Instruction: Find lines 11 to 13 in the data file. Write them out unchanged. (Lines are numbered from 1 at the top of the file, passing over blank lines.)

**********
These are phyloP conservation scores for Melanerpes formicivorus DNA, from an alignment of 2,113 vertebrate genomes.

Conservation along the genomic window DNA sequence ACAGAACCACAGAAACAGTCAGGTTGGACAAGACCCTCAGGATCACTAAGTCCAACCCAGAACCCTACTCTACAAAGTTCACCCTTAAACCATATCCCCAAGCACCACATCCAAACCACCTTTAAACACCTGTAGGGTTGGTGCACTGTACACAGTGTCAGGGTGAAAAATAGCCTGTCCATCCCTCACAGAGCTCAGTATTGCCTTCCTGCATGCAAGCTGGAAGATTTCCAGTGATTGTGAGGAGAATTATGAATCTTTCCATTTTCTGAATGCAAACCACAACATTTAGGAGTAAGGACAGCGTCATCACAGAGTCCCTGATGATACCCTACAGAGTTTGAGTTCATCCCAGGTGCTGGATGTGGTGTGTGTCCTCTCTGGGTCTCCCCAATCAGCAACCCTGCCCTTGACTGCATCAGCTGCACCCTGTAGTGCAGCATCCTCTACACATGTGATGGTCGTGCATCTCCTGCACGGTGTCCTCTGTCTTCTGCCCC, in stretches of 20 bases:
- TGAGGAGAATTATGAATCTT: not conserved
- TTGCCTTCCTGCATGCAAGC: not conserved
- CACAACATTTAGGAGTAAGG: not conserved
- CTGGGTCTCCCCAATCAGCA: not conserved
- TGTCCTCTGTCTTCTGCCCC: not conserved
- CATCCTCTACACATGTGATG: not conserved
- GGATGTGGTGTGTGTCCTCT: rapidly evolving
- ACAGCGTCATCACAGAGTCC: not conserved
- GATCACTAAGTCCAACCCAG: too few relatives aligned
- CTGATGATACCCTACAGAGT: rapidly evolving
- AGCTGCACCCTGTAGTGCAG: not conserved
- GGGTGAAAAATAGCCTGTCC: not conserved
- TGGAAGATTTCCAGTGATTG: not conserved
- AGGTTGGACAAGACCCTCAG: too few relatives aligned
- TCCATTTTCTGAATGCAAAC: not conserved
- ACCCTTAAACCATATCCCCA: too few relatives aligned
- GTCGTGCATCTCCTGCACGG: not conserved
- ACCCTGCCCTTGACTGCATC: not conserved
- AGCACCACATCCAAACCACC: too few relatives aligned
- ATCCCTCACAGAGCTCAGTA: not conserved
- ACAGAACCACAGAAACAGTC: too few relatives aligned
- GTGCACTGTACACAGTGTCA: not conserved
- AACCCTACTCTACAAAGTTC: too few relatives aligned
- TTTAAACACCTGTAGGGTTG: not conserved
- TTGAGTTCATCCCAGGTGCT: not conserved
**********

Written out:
- GATCACTAAGTCCAACCCAG: too few relatives aligned
- CTGATGATACCCTACAGAGT: rapidly evolving
- AGCTGCACCCTGTAGTGCAG: not conserved